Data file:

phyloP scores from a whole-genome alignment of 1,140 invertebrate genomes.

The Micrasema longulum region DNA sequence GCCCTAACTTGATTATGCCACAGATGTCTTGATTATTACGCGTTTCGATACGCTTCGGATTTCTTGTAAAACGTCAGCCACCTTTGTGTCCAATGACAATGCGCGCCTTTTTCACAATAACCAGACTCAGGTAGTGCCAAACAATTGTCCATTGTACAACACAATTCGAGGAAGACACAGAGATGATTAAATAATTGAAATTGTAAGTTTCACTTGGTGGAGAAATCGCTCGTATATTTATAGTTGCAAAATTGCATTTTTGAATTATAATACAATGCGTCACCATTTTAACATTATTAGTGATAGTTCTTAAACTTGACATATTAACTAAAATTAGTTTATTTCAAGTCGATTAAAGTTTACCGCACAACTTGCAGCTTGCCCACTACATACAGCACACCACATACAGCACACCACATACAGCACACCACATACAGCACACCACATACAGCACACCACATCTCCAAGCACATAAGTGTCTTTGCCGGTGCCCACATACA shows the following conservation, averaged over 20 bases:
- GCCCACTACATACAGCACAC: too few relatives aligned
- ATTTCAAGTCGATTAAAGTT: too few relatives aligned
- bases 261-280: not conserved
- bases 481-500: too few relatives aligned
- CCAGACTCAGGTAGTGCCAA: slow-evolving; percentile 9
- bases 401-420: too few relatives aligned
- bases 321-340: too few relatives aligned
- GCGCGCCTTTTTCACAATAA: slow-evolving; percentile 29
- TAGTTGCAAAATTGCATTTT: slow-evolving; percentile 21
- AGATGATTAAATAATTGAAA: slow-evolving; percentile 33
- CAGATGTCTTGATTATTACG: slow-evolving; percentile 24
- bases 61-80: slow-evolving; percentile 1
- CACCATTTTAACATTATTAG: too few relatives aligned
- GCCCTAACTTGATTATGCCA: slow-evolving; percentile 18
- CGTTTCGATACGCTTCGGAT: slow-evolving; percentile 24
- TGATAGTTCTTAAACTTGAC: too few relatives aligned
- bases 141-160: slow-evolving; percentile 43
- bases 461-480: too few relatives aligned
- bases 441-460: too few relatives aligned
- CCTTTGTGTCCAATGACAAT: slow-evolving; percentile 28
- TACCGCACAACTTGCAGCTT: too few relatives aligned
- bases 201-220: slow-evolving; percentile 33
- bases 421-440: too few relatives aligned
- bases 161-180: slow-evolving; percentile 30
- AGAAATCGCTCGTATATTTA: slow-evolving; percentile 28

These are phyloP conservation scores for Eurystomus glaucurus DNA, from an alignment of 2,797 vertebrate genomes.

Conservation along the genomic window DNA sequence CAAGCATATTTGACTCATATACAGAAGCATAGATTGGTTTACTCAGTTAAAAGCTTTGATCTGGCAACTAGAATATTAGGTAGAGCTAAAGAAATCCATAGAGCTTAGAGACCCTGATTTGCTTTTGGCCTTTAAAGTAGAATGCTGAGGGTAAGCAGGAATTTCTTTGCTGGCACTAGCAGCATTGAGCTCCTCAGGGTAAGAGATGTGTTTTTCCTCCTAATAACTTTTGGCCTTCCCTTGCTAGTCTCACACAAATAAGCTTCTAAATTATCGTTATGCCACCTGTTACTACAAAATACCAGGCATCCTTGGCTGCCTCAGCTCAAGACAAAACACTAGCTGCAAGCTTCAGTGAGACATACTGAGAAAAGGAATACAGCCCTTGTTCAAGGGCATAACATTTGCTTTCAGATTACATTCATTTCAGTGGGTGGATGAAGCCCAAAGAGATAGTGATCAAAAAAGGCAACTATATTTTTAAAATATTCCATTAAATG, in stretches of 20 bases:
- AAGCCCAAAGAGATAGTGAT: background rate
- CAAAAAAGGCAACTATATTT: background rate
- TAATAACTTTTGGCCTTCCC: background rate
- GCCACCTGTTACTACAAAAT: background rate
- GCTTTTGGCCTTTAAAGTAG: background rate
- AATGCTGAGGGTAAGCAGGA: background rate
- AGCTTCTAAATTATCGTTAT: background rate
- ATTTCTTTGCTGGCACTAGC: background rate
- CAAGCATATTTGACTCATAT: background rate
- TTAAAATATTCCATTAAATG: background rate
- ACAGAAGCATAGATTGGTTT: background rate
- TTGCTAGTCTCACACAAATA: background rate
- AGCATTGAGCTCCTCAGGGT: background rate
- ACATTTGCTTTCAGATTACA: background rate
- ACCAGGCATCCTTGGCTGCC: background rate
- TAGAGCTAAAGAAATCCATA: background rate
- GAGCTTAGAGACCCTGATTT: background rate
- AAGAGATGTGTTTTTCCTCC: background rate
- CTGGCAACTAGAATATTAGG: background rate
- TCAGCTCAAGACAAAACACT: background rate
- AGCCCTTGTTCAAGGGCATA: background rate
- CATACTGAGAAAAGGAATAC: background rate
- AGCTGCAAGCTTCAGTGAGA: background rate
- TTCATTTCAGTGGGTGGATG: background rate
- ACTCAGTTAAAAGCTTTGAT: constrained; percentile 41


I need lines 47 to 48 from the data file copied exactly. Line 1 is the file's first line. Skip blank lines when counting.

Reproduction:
- AAGAGATGTGTTTTTCCTCC: background rate
- CTGGCAACTAGAATATTAGG: background rate